Rosemary’s culinary virtues are well known, but the so-called “herb of remembrance” is also great for memory and circulation, and when steeped into a tea, can allegedly relieve headaches. A recent study published in the Journal of Food Science found that when rosemary is used in marinades for meat, the carcinogens associated with grilling greatly diminish. Rosemary flourishes outdoors or indoors (especially in terracotta pots, which absorb less water than some other planters), provided the plant gets six to eight hours of sun per day.
Another gustatory delight, sage has antibacterial properties (make a gargle for sore throats, colds and gum afflictions, or make sage tea to relieve food poisoning) and can be burned to kill airborne ickiness and alleviate asthma symptoms. It’s also believed to aid memory and has been used in natural Alzheimer’s treatments. The mint family (sage and rosemary included) “are kind of incestuous, all up in each other’s business,” says Kita Centella, owner of Chakra 4 Herb & Tea House. Their growth (best in partial sun, partial shade) can be contained in window boxes or “even woks or old teapots – get creative,” Rosky says.
The crushed leaves of the desert willow are great for first aid – they kill bacteria and fungus gently but effectively. In Mexico, the flowers are steeped to make a tea to soothe coughs and relieve congestion. Desert willow trees – also known as Desert Amethyst – thrive in hot lowlands, require very little water, and can commonly be found along Arizona’s dry stream beds. It blooms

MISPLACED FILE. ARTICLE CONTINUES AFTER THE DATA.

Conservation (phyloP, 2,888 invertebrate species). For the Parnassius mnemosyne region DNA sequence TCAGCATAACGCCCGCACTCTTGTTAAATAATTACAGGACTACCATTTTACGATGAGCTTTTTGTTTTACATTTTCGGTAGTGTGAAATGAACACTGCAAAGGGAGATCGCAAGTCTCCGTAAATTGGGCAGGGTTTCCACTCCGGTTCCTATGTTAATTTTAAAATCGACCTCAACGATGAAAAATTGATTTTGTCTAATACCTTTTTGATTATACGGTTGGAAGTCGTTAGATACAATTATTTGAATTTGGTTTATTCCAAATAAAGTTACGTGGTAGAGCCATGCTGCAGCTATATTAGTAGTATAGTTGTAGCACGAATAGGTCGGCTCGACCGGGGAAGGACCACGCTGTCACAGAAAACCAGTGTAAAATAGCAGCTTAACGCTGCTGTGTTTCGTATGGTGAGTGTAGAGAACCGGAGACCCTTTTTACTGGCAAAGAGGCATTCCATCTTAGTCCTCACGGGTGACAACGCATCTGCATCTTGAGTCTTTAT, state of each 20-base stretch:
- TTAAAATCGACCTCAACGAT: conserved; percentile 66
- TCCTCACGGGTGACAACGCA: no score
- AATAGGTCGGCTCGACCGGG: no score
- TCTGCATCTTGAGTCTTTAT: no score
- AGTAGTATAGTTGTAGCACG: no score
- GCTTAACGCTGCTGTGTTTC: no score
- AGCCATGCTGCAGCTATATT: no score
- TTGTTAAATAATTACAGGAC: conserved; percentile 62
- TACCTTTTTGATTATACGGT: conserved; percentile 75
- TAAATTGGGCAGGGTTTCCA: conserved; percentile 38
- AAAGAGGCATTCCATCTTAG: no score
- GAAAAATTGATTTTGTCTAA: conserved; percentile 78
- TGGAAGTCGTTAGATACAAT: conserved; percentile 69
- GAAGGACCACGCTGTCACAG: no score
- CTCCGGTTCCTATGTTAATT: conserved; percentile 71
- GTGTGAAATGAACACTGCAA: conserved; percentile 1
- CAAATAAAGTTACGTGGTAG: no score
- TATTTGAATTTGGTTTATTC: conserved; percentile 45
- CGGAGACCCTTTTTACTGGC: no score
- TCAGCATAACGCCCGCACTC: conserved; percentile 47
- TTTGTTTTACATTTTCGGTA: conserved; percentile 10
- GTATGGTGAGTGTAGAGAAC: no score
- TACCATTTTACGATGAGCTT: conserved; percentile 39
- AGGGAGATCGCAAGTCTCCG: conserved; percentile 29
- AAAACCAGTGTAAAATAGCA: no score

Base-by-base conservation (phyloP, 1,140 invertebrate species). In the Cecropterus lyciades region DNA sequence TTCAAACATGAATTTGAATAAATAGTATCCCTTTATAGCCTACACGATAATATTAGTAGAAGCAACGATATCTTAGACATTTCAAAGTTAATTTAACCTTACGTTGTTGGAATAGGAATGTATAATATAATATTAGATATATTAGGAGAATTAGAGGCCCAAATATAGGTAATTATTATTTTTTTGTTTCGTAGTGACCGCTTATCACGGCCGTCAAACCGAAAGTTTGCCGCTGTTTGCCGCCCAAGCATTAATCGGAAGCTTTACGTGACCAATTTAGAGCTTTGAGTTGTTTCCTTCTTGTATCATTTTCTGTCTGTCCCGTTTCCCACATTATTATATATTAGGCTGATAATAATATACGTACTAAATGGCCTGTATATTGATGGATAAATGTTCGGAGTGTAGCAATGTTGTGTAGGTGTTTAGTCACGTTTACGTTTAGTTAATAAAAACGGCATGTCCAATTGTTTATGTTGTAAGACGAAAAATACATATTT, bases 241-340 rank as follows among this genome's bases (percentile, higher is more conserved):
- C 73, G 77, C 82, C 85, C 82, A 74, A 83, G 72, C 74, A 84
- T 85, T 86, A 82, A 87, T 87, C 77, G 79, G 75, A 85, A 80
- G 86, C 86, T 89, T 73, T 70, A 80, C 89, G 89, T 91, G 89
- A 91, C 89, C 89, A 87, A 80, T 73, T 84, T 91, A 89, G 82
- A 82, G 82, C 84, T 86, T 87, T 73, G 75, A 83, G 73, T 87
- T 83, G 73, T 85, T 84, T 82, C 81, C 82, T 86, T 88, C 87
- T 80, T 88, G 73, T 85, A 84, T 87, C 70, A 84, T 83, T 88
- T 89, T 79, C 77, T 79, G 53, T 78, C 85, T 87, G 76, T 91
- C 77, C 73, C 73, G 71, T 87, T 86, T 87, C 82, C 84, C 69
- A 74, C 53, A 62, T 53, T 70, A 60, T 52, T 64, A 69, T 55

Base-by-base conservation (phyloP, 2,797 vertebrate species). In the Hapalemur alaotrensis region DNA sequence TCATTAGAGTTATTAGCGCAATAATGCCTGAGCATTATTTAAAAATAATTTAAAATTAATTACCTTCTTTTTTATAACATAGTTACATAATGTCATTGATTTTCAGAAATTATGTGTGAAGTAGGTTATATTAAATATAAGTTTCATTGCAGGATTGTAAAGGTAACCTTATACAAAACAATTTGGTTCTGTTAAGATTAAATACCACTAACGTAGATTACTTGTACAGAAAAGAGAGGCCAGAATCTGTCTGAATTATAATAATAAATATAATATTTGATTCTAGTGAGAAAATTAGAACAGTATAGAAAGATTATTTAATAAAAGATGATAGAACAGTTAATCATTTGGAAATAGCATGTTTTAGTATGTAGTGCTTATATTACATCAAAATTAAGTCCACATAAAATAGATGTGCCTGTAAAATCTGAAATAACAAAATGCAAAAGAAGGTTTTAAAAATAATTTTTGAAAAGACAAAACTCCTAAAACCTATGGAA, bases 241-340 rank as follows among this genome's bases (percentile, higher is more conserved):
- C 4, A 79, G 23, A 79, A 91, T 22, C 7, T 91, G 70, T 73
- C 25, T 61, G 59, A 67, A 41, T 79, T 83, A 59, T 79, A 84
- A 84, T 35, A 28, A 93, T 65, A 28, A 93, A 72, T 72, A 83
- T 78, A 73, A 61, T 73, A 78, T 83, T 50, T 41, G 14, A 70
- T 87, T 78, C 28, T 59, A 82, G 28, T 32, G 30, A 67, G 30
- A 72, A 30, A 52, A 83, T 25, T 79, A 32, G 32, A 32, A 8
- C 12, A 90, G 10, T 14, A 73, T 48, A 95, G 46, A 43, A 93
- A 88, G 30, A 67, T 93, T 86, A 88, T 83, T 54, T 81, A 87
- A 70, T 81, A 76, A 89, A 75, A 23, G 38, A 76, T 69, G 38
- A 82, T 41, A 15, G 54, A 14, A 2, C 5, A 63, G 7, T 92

abundantly from spring to fall.
A desert landscaping mainstay, brittlebush exudes a fragrant yellow sap that was burned as incense in Spanish Missions across the Southwest. Drinking two cups a day of a tea made from the leaves is said to ease the pain of arthritis, and the Seri people of Mexico used heated, bark-stripped branches from brittlebush to treat toothaches. This medium-sized shrub proliferates throughout the Sonoran Desert.
The Tohono O’odham called it “first plant” and “the medicine chest of the desert.” At more than 11,000 years old, the “King Clone” creosote ring in the central Mojave Desert is believed to be one of the oldest living plant systems in the world. As a medicinal herb, creosote is often sold as chaparral, and the infused oil can be used as a mouthwash, deodorant, astringent and wound-healer – and it “smells like rain in the desert,” Centella says.
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